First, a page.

Today I am excited to share a tutorial with you by Daryl of Patchouli Moon Studio. Daryl has used my Emma pattern to make this cute little bag with an applique flap! Emma is a fun, quick sew which is perfect either for little girls, teens or for someone that doesn't need to carry their kitchen sink!
Luckily for us, she is sharing her techniques on how she has achieved her gorgeous flap! Over to you Daryl:
This is the second tutorial in my series of adding embellishments to a bag element such as a flap and turning it into a WOW one-of-a-kind bag. You can choose to just make your flap this way or the entire bag.
First, a couple of Emma bag photos to show you what I did. The first Emma flap has piecing, applique and quilting, along with some crystals for bling. I also made a Kumihimo (Japanese braiding) strap.
You can decide if you want to just piece your flap or the entire bag and if you want to add any applique or if you only want to add applique to a single fabric without any piecing. All decisions are up to you, since it’s your bag, I am here to get you going and show you my way of doing this, but feel free to do your own thing.
- Emma pattern or pattern of your choice
- Fabric scraps cut into strips 1” wide to 2 1/2” wide strips (I like to vary the widths for variety and interest) for piecing
- Scraps of fabric for an applique motif, if you choose to use one (hint: look at clip art images for some applique ideas)
- Fusible web for use with applique shape
- Thread for sewing, quilting and stitching around applique shape(s). You might be using different thread types, weights and colors
- Machine needles suitable to the materials and threads you are using
- Fusible woven interfacing
- Fusible fleece
- Magnetic snap closure or other closure of choice
- Bling for embellishing such as hot fix crystals, hand embroidery thread, buttons, etc. of your choice
- Basic supplies/tools such as sewing machine, iron and ironing board, removable marking pen/pencil, Wonder Clips™, pins, hardware and notions needed for the bag you are making
Let’s get started!
First, I traced the flap shape onto the interfacing and cut it out about 1/2” wider all the way around. The stitching and quilting will cause the fabrics to shrink up a bit, so you want to make the flap a bit over sized to start with.
For this example, I fused the heart on the lighter background heart and then fused that to a background fabric. I machine blanket stitched it all around the heart shapes. Next, I sewed fabric strips around the heart piece by first sewing the side strips right-sides-together, sewing with 1/4” (6mm) seam allowance and pressing towards the strips. Then sew the top and bottom strips in this same way and press towards the strips.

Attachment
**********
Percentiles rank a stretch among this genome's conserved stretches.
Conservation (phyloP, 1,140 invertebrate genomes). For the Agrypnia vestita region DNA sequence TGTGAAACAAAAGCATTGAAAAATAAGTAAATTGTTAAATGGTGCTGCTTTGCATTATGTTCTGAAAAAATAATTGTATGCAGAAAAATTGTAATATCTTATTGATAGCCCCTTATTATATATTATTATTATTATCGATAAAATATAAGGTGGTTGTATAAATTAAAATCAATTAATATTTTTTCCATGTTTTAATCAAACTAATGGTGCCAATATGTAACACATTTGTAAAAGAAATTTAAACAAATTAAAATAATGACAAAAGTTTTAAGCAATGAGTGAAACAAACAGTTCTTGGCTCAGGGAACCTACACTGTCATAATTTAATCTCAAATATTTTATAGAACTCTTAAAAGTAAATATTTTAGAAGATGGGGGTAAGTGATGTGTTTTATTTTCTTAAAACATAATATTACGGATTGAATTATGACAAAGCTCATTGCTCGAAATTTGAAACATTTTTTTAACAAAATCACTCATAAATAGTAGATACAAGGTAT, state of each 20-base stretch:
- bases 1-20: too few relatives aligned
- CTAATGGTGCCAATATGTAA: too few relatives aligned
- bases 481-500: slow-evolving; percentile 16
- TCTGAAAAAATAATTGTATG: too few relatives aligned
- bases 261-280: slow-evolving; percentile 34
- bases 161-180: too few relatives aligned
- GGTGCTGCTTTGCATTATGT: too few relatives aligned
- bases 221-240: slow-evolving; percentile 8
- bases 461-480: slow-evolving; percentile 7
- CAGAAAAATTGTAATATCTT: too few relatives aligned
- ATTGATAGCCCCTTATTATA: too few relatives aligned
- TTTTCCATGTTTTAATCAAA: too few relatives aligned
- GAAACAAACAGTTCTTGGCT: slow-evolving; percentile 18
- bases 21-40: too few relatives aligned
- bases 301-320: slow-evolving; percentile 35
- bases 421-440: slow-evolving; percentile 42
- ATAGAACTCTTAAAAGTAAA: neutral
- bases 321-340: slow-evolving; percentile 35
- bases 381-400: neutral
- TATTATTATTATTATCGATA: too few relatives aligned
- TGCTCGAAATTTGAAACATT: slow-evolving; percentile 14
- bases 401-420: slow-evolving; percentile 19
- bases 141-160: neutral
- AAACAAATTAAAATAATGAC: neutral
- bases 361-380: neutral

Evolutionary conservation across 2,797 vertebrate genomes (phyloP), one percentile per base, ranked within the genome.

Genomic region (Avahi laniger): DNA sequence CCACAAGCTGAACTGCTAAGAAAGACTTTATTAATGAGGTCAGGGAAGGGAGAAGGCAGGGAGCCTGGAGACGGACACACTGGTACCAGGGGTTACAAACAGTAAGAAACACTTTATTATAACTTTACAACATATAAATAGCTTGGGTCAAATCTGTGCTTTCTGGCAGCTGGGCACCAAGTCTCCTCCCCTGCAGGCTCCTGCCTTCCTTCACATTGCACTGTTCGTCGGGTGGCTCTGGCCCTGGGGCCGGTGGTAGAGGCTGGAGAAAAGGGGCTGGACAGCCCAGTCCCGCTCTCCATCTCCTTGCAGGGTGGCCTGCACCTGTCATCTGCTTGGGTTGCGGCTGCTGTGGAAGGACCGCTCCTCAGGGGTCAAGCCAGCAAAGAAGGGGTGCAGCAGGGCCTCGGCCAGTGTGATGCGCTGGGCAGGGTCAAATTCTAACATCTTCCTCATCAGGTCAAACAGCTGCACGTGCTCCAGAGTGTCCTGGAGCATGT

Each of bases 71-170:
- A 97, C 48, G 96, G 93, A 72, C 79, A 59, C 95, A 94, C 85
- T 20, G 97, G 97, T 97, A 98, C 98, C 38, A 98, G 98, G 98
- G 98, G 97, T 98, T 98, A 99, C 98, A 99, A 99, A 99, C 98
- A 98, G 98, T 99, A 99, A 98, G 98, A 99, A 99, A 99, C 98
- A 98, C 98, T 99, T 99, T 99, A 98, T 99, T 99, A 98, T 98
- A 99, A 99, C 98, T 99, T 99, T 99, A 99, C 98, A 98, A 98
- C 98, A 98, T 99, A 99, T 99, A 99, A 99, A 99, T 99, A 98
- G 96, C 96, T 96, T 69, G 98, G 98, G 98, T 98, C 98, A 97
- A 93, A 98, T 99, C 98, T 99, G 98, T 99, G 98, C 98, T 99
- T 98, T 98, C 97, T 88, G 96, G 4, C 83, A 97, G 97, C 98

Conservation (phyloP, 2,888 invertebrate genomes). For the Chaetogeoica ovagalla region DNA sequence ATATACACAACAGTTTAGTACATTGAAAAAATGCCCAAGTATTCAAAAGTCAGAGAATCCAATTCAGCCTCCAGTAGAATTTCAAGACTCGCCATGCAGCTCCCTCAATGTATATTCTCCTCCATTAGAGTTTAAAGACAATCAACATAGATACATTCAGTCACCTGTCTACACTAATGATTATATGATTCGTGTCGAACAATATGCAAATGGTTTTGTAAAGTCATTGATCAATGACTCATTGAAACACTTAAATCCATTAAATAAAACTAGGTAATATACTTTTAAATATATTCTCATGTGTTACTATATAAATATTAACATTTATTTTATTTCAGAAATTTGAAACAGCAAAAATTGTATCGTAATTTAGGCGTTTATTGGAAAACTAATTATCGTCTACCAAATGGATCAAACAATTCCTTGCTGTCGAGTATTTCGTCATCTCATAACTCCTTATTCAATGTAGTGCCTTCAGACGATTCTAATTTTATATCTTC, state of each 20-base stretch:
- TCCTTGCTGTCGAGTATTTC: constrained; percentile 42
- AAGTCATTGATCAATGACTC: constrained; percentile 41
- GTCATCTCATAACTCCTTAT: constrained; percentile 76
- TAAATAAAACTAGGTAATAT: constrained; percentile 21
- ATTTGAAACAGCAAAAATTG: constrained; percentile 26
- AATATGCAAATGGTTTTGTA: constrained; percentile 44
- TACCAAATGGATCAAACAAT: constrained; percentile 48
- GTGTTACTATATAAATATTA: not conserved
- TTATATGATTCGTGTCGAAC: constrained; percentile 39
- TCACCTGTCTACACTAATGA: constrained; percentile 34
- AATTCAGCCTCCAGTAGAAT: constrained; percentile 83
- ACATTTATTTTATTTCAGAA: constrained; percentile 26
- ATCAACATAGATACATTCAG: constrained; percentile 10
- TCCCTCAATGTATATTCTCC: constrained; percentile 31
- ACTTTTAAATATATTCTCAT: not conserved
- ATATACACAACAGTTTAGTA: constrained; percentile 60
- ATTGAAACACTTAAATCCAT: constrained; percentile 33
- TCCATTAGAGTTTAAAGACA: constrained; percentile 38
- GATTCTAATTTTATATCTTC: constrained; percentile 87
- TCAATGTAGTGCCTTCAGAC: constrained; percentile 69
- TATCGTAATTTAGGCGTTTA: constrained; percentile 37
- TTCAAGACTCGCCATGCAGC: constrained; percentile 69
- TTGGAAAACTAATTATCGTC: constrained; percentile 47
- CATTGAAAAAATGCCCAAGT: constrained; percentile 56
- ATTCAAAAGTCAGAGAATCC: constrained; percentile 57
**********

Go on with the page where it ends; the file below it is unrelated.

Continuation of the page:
Continue to place strips right-sides-together and sew onto the sides, top and bottom, sewing them in whatever order you desire. You can sew with a strip that is longer than needed, stopping at the end of the previous strip, folding back the excess strip and then cutting off the excess fabric. Press after each strip you sew.
Here shows the strip sewn and excess strip fabric trimmed off.
The strip has been pressed back here.
Pin a strip on the bottom.
Sew the strip in place.
Press the bottom strip. Leave it longer here. You will cut the flap shape out later.
More strips have been sewn and pressed. The interfacing has been covered with the strips sewn on. So next, get your fusible fleece (or you can use non fusible fleece or batting) and fuse the fleece to the interfacing on the back. Or pin if using non fusible.
If you want to quilt the flap now is the time to do so. You can use a walking foot and straight stitch quilt or quilt in wavy lines like I did here, or use your free motion foot and free motion quilt the flap. Or not quilt at all. It’s all up to you.
I chose a variegated thread and I also chose to use the triple stitch (normally used for stretchy knit fabric) and stitched the triple stitch in a free form wavy fashion down the flap.
After you have quilted the flap, give it a good press. Then place the flap template on the piece and trace around the template with a marking pen or pencil. Cut the flap out.
Next, I like to zigzag stitch around the entire flap to prevent any of the quilting or piecing stitching from coming loose. (Note: I did zigzag stitch around the flap, but forgot to take photos of it).
Now is the time to add any embellishments to the flap that you desire. I chose to fuse some hot fix crystals in place all around the heart. I also added a handmade label above the purple fabric. Whatever embellishments that you choose to add, just make sure you place the embellishment away from the edges to allow enough room for the seam allowance and topstitching later.
When your flap is complete, then continue on making your bag according to the instructions.
Here is my finished Emma with a Kumihimo strap.
I hope you create a gorgeous one of a kind bag for yourself.
Copyright Patchouli Moon Studio. All rights reserved.
AWESOME tutorial as always Daryl! Thanks so much for sharing this with us! :) I look forward to seeing some more decorative CWD flaps in the future so if YOU use the technique and make one, please do share some pics with us! 😊
If you haven't got the Emma bag pattern yet but would like to try this technique on Emma too, you can find it HERE!